Arcade fire - Penny Arcade comes to London
The New York legend is bringing her seminal sex and censorship show 'Bitch! Dyke! Faghag! Whore!' to Dalston this summer.
Penny Arcade always recruits the dancers for her erotic performance piece, 'Bitch! Dyke! Faghag! Whore!' - which combines comedy, narrative and dance - locally. The auditions for this summer's London revival at the Arcola Tent in Dalston, more than 20 years after its debut in New York, attracted hundreds of applicants, from former sex workers and strippers to older dancers and performance artists. One hopeful even flew over especially from Italy. 'B!D!F!W!' generates a lot of love and makes a lot of demands: demands that Arcade is confident the capital can handle. 'The blue-white electric energy that once hovered over Paris, and then over New York, is hovering over London now!'
Short and sensuous, impish and shrewd, strident and vulnerable, Arcade at 62 has lost none of the charisma, energy and passion that saw her escape a Michigan reform school for Manhattan's queer underground aged barely 14. 'I'm hard to interview because I just fucking talk,' she says. She's not wrong. Arcade specialises in freewheeling collages of rehearsed anecdotes, cultural references and piquant observations - rebel yells in praise of individual fulfilment and collective responsibility that are rooted in the radically progressive sensibility that has fuelled her 45 years of performance and activism.
Dubbed Arcade's 'sex and censorship show', 'Bitch! Dyke! Faghag! Whore!' has been her signature performance piece since its 1990 debut in downtown Manhattan. It comprises first-person narrative, comic character work and seductive audience engagement to explore identity, sexuality, gender and belonging in an age of conservative consumerism. Arcade is playing a no-nonsense sex worker one minute; revisiting a childhood argument with a nun the next. She uses erotic dance to memorialise the Aids cataclysm and then plunges the audience into darkness. The show's Arcola run will also incorporate guest spots from simpatico local talent such as Jonny Woo, A Man To Pet (with whom Arcade has performed before) and David Hoyle. 'David is like my spiritual brother,' she says. 'He and I basically preach the same thing and it's revolution.'
As a teenager, Arcade worked with the groundbreaking Play-House of the Ridiculous, became a Warhol superstar and threw bricks at the Stonewall riots. After living in Europe, she returned to New York in time to see Aids decimate her community. During the '80s, caring for sick friends alternated with the development of Arcade's influential brand of performance art. Emerging from the US culture wars, 'B!D!F!W!' was a word-of-mouth sensation, playing off-Broadway and touring internationally - including a seminal stint at the ICA - until 1995. It arguably left the international burlesque revival in its wake, though Arcade finds that scene 'boring'.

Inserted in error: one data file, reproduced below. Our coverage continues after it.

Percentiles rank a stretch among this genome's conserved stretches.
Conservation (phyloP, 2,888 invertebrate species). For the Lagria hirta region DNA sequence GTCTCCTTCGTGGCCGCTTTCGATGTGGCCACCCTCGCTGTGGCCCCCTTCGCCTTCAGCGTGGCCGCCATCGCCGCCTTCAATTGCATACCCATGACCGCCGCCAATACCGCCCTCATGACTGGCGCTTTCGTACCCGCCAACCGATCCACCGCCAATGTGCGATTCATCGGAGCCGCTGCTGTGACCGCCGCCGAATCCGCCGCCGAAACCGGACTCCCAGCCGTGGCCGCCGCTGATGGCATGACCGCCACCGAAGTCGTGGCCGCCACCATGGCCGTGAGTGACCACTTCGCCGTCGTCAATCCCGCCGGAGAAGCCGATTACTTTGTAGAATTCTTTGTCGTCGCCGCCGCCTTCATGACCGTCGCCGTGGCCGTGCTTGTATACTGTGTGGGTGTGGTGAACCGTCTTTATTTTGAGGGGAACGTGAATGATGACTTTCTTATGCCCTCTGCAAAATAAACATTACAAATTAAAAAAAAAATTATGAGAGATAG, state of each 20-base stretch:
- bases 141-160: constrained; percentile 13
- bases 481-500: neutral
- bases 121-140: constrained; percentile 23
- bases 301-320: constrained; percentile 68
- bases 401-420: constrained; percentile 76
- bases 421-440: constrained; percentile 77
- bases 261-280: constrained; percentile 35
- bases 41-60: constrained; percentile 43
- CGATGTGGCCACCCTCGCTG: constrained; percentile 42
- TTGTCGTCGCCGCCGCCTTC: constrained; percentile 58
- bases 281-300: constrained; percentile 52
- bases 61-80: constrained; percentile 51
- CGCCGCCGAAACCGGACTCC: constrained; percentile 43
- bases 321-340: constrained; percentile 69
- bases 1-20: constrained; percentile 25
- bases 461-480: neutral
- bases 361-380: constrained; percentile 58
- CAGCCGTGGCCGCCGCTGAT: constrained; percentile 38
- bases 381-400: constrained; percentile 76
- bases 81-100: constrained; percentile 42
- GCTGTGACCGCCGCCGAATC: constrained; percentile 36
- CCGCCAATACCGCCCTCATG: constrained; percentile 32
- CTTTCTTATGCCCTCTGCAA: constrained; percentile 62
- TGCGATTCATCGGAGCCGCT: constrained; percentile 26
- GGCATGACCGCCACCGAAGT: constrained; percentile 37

'It's interesting to me that the show continues to be relevant in 2012,' she says. 'And I mean really relevant. Eye-opening. I just did it for a month in Alaska, where people had to come out in blizzards - literally taking their lives in their hands! - and they'd come two or three times. I think it's the message of individuality and inclusion. People feel more and more excluded and so much is being drained out of the culture: empathy, history, talking about anything that's real. People are not finding in the arts what they come to the arts to find, which is: “How are we living now? Where can I see reflections of myself, my problems, my dilemmas?”'
When Arcade visited London last spring, she recalls, 'People asked me if I was here for the royal wedding. I said, “No! I'm here for the revolution!”' That was four months before the riots, mind you. A year later, she says 'we're perched at a critical point. A lot of young people are just not having it. They're more radical and they're really examining themselves.'
'Bitch! Dyke! Faghag! Whore!' seems a good fit for east London this summer, and there's plenty going on around the show. There are parties at the Dalston Superstore and, at the ArcolaTent itself on June 17, Arcade hosts a BFI Southbank screening of 'An Englishman in New York', the TV film about the later life of her friend and collaborator Quentin Crisp, in which Arcade is played by Cynthia Nixon. On July 7 she's marching in the Pride parade under a 'B!D!F!W!' banner (left) created by Ed Hall, whose work was recently seen in the Hayward's Jeremy Deller show.
'It's not a posh West End theatre but we can kick ass in here,' says Arcade of the Arcola Tent revival, co-produced by Time Out Live. 'Dalston is a lot like the East Village was in the early '90s. Real people live there. You can feel the rawness and not everyone wants to go there.' But you should go there. This is one East End lightning bolt you don't want to miss this summer. 'You should come and see Penny Arcade while I'm alive,' she suggests, 'instead of discovering me after I'm dead…'